Old World Meets the New

Daniel Loxton in his Cold Spring studio

Daniel Loxton in his Cold Spring studio (Photos provided)

Cold Spring artist has solo show opening in U.K.

Despite, or perhaps owing in part to the pandemic, Cold Spring painter Daniel Graham Loxton is having a moment — a few moments, in fact.

On Sept. 18, a solo exhibition of his work, The Patron Saint of Turning, will open at Projektraum London. It’s his first show in the U.K.

Last year, Loxton had a solo show in Copenhagen but could not attend because of the COVID-19 shutdown. This year, he hopes to soon follow his artwork, which has already been shipped. In the meantime, he’s at work in his village studio.

The painter came to Cold Spring from Manhattan, where he graduated from the School of Visual Arts and lived for many years. He says he chose the Highlands because of the less expensive studio space, but he’s been pleasantly surprised by other benefits, such as the easy access to the outdoors.

Asked to describe his art, Loxton says he “employs Renaissance painting techniques alongside philosophies of contemporary abstraction.” He uses antiquated painting materials such as wax and pigment powder, combined with collage elements. “The paintings reveal themselves slowly as different materials, attitudes and elements become embedded within the layers,” he says.

“Someone called me a ‘post-urban painter,’ which is applicable because I have all this urban training and take this with me to a place where I’m most often looking at Hudson Valley landscapes,” he says. “But I wasn’t quite as urban as I thought, which has been surprising. For me it’s not about the scene, it’s about the quiet contemplation, and it makes for a nice divide psychologically.”

Loxton spent his first two years at the School of Visual Arts studying film and video and found himself making experimental films that felt closer to painting. He spent his two remaining years studying fine arts.

“The moving images became static,” he explains. “Painting seemed organic, and I became more interested in seeing galleries and paintings than in seeing films, even avant-garde ones.”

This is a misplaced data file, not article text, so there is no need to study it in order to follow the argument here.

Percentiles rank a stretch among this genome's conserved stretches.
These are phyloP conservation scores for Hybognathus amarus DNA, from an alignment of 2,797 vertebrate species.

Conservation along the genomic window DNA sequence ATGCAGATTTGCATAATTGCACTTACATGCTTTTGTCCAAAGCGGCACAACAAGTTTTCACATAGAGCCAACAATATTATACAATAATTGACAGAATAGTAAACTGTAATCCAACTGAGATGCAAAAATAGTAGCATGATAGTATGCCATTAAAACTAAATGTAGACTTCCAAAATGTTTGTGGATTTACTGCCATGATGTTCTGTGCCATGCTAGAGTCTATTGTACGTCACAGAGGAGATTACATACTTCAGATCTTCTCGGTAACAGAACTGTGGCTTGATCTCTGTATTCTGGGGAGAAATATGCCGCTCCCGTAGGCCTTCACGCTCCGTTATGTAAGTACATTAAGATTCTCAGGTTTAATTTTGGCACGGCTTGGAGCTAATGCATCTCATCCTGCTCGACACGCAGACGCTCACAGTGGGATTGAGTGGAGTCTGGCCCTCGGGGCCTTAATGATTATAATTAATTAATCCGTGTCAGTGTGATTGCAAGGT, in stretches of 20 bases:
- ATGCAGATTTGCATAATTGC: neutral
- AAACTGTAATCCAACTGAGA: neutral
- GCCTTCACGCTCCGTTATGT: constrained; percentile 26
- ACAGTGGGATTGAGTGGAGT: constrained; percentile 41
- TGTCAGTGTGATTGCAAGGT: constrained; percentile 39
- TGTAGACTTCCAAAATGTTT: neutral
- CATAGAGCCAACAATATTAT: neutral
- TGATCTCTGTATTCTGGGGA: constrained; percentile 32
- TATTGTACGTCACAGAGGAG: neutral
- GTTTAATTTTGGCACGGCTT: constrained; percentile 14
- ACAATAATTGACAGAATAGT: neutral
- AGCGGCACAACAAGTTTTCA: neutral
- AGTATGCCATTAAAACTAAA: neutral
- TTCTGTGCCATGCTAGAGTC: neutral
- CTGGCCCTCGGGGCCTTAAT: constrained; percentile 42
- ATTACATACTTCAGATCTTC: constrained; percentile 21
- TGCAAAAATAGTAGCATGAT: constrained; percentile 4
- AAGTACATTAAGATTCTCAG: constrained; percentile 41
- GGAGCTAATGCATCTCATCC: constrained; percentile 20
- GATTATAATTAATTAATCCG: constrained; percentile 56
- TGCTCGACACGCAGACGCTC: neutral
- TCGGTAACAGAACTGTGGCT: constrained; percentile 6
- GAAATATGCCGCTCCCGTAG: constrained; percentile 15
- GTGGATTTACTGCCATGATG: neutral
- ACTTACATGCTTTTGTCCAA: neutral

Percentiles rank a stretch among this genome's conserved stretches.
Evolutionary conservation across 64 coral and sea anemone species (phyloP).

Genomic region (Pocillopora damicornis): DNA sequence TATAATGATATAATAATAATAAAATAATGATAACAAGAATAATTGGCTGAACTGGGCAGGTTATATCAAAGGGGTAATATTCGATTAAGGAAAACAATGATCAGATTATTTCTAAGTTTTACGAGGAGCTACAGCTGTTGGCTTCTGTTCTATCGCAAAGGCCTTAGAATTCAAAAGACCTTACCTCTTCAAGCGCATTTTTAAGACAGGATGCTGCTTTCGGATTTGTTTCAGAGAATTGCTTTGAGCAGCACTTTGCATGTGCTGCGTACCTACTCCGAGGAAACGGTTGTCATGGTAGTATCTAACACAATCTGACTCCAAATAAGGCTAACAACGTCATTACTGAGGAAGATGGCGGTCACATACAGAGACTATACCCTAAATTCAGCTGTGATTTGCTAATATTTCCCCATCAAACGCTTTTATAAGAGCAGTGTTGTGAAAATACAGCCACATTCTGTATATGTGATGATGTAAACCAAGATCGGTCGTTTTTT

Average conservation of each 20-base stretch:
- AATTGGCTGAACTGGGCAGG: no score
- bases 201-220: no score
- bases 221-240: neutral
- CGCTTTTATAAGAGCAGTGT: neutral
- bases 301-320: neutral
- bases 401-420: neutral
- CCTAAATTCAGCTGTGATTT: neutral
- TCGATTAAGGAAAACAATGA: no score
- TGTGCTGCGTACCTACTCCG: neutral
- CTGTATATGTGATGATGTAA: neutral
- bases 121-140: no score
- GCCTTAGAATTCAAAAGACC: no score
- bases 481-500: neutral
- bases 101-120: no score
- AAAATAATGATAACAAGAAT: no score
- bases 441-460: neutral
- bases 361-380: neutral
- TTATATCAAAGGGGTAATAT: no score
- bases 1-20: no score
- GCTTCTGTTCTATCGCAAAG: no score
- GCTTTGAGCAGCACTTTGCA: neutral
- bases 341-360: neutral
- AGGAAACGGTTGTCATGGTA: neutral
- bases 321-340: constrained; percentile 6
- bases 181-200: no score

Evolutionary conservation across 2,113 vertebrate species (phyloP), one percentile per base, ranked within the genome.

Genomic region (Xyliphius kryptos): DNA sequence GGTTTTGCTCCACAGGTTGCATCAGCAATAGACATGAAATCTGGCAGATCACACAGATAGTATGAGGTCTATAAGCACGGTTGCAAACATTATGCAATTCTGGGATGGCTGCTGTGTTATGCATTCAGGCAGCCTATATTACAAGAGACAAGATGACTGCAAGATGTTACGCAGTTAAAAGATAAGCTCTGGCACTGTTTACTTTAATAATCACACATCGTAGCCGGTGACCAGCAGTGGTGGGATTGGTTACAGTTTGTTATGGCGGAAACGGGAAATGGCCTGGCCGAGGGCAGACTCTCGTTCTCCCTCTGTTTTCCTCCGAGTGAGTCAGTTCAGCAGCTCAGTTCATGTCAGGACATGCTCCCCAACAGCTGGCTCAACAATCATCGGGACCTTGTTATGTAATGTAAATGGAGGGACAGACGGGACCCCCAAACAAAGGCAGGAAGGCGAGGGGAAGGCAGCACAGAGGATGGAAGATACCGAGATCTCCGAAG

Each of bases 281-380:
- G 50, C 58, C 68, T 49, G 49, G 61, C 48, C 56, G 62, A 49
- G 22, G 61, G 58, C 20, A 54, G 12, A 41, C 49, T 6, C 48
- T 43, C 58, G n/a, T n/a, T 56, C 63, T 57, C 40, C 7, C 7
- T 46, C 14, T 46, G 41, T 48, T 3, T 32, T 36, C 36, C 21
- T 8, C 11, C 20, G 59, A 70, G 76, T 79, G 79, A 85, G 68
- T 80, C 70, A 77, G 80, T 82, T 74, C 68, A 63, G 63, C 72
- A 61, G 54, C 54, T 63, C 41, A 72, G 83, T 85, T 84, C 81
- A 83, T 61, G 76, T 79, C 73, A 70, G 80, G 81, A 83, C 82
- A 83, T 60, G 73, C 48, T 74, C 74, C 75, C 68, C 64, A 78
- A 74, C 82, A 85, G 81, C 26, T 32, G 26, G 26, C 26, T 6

Loxton’s first paintings were figurative. Describing his evolution, he says, “I’m a painter whose origins are in the Old Masters. I learned many of their material techniques, for instance, such as how to mix oil with the dry pigment. The components of a painting are often what the painting is about.” He adds: “I’m inspired by abstract painters who have their roots in figuration.”

He doesn’t start with an idea, which he then depicts on canvas. Instead, as he says, “the thought process is happening at the same time as the hand — head to hand. The best moves on a canvas often don’t feel like I did them. Each move tends to lead to a subsequent move until I decide to stop the process. It’s about being at the edge of understanding, and being ready for the moments when the understanding happens.”

Recently, there’s been a decided upswing in Loxton’s visibility in the global art world. His Copenhagen show, Pillow for Dürer, at Jir Sandel, came about after a yearslong online friendship with a group of artists in Denmark.

Though limitations on capacity meant that few people in Copenhagen saw his work in person, “there was great press, more in-depth than usual,” he recalls. “That was a catalyst; I was on this small but important world stage.”

That stage now includes Projektraum London, an exhibition space on the lower level of the Claas Reiss gallery in central London. Loxton was pleased to learn that he’s the first American artist whose work will be shown there.

He said Reiss visited with him three or four times remotely over the course of a year. The lockdown “gave him time, in his big empty gallery with no visitors, to commune with artists over Zoom,” Loxton said.

This is a heady period for the artist, who will also be half of a two-person show in February at the Abattoir Gallery in Cleveland, and soon publish a book of drawings with a forward by Chris Sharp, a Los Angeles-based curator.

“It feels like an overnight success,” Loxton says. “I’m unwrapping my mind to tell myself, ‘This is your year.’ ”

Projektraum London, located at 96 Robert St. in London, is open from 10 a.m. to 6 p.m. Wednesday to Friday and noon to 6 p.m. Saturday. For details, see claasreiss.com/projektraum-london.

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